By Beverly Barbour
Chicken loves the grill
Joy to the world, chicken is less expensive than almost any other edible critter! How nice that such an inexpensive source of protein, loved by almost everyone in every nation, doesn't have a strong assertive flavor. You can do so many things with the bird that you could almost serve it once a day for a month and nobody would get tired of seeing chicken on the table again.
This time of year the grill and chicken have a great affinity. Here are a few hot recipes looking for a grill. If there is no grill in sight, most can be done under a broiler or on a ribbed, grill stovetop pan.
Just remember before introducing the bird to the grill that the bird or its parts need to be well washed. Also pull off any unwanted fat or remnants of the innards still found inside the bird. Using inexpensive parts like the legs or wings is a good idea, but generally, you can get more food from the whole bird where the backs and innards can go straight to the soup or stock pot to make yet another meal of chicken soup or stew.
Grilling tips that you probably already know
1. Be certain that the grill has been cleaned after its last use. To keep food from sticking to the grill, scrub the grill rack well (soap and water are recommended).
2. A wire brush works best for scrubbing, the kind you easily find in hardware stores or supermarkets.
3. When dry, spray the rack with vegetable cooking oil spray. You may also want to spray the chicken.
3. Chicken must be seared over a hot grill before turning to keep the skin or flesh from sticking to the grill. Turn several times throughout cooking and baste after each turn.
4. Never use a fork to turn meats as the tines piercing the meat keep the flavorful juices from your mouth by feeding the coals. Tongs were made for tasks like this.
Simple Sweet-Sour BBQ Chicken
Yellow mustard heats this quick and easy sauce up a bit before the bird ever hits the grill. You can barbecue on the grill or in the broiler...maybe even in a frying pan. Makes 4 servings using pieces from any part of the bird.
1/2 cup yellow mustard, the hotter the better
Stir together the mustard, brown sugar, oil and vinegar. Divide mixture in half. Heat the grill or broiler. Season chicken with salt and pepper. Grill over moderately high heat, basting often with the glaze, about 6 minutes per side or until just cooked through. Serve with the heated additional glaze on the side.
Grilled Chicken in Spiced Yogurt
Chicken breast halves or thighs work well and you can cook on a grill or on a ridged grill pan over moderate heat. Under the broiler works, too. Makes 6 servings.
2 1/4 cups plain yogurt, preferably whole milk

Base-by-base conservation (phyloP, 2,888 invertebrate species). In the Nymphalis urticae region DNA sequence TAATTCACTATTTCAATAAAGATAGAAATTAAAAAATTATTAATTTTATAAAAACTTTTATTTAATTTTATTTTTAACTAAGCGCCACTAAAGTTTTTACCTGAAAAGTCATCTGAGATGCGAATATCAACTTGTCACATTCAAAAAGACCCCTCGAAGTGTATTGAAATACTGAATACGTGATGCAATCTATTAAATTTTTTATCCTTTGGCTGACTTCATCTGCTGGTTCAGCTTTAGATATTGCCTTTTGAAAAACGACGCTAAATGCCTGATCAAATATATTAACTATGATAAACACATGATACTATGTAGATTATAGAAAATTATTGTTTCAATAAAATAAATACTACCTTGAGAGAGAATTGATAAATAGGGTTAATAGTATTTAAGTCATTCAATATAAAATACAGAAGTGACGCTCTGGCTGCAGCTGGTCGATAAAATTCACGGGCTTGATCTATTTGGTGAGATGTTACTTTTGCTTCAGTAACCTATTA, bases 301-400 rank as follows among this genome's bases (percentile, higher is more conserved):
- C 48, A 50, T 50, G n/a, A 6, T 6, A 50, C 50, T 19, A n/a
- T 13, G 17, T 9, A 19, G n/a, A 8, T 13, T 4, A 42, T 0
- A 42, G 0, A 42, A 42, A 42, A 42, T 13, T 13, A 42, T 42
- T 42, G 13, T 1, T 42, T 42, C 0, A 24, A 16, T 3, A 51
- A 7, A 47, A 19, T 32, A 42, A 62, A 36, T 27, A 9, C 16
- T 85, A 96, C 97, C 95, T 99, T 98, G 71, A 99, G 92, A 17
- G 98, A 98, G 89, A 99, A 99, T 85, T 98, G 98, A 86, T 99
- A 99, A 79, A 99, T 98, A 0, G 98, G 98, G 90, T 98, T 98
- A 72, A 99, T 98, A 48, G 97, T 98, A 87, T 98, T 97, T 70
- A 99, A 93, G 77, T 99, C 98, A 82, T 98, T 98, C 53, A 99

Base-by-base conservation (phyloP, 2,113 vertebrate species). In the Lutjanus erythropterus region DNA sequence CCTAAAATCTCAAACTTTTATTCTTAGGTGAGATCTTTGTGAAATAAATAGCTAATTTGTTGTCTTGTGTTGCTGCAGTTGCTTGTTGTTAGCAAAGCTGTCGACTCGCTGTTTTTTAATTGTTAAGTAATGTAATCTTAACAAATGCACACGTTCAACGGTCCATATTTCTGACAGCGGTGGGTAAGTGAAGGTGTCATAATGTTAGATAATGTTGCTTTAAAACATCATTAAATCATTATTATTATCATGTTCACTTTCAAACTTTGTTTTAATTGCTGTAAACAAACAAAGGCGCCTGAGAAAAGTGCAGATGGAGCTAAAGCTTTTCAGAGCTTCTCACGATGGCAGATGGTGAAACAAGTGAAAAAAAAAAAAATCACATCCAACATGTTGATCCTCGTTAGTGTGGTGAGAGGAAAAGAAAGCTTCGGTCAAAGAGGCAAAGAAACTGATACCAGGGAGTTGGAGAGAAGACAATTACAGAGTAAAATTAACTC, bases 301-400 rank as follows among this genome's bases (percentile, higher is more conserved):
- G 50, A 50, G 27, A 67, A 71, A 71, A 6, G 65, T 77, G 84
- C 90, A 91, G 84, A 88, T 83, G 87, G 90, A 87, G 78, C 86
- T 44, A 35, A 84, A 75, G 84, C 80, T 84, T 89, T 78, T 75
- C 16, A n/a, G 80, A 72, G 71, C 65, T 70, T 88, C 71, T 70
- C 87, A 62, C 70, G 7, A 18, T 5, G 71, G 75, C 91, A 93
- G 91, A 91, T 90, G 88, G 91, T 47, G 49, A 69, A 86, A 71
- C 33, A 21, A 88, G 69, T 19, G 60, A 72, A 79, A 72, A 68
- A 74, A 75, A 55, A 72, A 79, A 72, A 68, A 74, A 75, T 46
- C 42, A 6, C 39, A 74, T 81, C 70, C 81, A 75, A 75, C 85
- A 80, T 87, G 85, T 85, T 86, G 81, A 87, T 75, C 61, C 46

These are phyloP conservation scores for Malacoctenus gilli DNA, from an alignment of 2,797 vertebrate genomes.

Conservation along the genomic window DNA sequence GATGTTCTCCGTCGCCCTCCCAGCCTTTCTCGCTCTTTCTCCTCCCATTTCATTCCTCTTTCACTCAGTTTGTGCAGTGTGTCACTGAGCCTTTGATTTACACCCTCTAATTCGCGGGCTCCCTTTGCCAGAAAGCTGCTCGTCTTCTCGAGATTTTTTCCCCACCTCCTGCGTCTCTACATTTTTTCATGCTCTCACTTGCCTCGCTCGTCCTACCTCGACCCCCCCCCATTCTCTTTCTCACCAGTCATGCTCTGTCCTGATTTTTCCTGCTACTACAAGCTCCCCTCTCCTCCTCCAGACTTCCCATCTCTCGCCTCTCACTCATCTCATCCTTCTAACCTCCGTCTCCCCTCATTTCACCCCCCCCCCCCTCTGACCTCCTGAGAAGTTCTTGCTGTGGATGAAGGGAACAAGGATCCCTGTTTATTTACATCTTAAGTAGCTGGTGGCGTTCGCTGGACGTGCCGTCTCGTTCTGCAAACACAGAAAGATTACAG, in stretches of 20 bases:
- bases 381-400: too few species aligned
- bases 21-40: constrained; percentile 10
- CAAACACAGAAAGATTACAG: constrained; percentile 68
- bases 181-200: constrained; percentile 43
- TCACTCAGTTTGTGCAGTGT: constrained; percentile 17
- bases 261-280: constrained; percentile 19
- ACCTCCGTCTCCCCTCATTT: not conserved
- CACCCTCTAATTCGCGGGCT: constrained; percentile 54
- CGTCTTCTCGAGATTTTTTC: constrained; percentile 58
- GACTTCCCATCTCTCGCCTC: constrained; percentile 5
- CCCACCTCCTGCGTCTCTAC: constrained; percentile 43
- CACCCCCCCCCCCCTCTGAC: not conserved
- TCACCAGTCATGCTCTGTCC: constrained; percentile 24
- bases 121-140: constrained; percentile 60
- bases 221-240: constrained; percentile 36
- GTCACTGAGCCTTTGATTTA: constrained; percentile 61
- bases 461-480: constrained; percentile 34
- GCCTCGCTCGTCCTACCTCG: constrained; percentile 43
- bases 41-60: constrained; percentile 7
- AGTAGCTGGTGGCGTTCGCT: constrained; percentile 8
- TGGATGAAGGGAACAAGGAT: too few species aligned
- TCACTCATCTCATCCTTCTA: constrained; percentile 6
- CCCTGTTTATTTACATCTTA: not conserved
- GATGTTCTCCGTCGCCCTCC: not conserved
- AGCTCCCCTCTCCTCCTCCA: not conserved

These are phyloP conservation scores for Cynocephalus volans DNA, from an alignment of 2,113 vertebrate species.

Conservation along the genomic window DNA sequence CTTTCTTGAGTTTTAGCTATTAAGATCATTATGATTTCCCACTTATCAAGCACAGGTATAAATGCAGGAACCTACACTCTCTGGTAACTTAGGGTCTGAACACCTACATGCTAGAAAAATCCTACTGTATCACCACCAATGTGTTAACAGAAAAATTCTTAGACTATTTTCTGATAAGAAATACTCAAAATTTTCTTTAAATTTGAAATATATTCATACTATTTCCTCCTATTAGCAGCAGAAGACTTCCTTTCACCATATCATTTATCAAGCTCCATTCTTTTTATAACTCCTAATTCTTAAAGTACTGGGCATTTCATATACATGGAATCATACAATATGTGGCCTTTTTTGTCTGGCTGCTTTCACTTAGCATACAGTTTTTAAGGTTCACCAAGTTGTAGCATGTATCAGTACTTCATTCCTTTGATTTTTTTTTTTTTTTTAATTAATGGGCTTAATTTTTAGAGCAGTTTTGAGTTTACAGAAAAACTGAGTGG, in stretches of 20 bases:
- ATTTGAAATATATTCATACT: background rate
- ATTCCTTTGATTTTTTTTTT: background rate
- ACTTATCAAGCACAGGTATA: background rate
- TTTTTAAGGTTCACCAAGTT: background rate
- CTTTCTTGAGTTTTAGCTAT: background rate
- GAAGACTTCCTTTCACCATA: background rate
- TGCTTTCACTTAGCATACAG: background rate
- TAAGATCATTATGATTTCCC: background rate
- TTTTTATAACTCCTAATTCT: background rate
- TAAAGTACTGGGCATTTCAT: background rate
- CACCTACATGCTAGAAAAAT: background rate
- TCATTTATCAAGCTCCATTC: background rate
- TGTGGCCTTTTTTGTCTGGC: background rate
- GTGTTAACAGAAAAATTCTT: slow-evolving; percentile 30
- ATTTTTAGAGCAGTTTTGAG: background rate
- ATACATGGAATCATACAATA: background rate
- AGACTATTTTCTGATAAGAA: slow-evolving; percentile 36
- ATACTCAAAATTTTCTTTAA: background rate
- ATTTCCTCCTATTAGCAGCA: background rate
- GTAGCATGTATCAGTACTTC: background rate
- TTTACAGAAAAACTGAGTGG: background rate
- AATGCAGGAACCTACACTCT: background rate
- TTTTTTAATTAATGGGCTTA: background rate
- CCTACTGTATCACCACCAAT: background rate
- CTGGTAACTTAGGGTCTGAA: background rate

Whisk together 1 cup yogurt, 2 tablespoons oil, 1 tablespoon lemon juice, salt, and spices. Add chicken and turn until coated well. Marinate at room temperature 20 minutes. While chicken is marinating, prepare grill. You will want to cook over moderate heat. Whisk together remaining 1 1/4 cups yogurt and 1 1/2 tablespoons lemon juice and salt to taste. Grill chicken, discarding the marinade. Turn chicken occasionally until just cooked through, 10 to 12 minutes. Toss together mint, shallot and remaining tablespoon oil. Drizzle chicken with yogurt sauce and top with mint mixture before servings.
Spicy Orange Chicken in Pouches
A delicious way to use boneless pieces cut from less-favorite pieces of chicken or buy chicken "tenders." If you don't have Szechuan sauce use soy sauce. Also, you can substitute fresh tangerine segments and juice for the canned mandarin oranges that the recipe calls for. Makes 2 servings.
1/2 pound boneless, chicken tenders
Preheat oven to 450 F or warm grill to medium-high heat. Center half of small pieces of chicken on each of 2 pieces of heavy duty aluminum foil (12- by 18-inches each). Divide rice and arrange around chicken. Top with celery, orange marmalade and Szechuan sauce. Use slotted spoon to spoon oranges over ingredients; reserve juice. Bring up foil sides, double-fold* top and fold one end of each packet to prevent escape of the juice. Through the open end of each packet pour in half of mandarin orange juice from can. Fold remaining ends to seal packets, leaving room for circulation inside. Bake 18 to 22 minutes on a cookie sheet in oven or grill 12 to 14 minutes in a covered grill.
*Folding both ends of a paper together used to be called "the drugstore fold." Here you will bring opposite sides of foil together evenly and fold down together so that no juices can escape. Then fold one end to seal tightly. After the juice has been added, fold the other end tightly leaving some space in the packet for heat to circulate.
We do all love grilled chicken!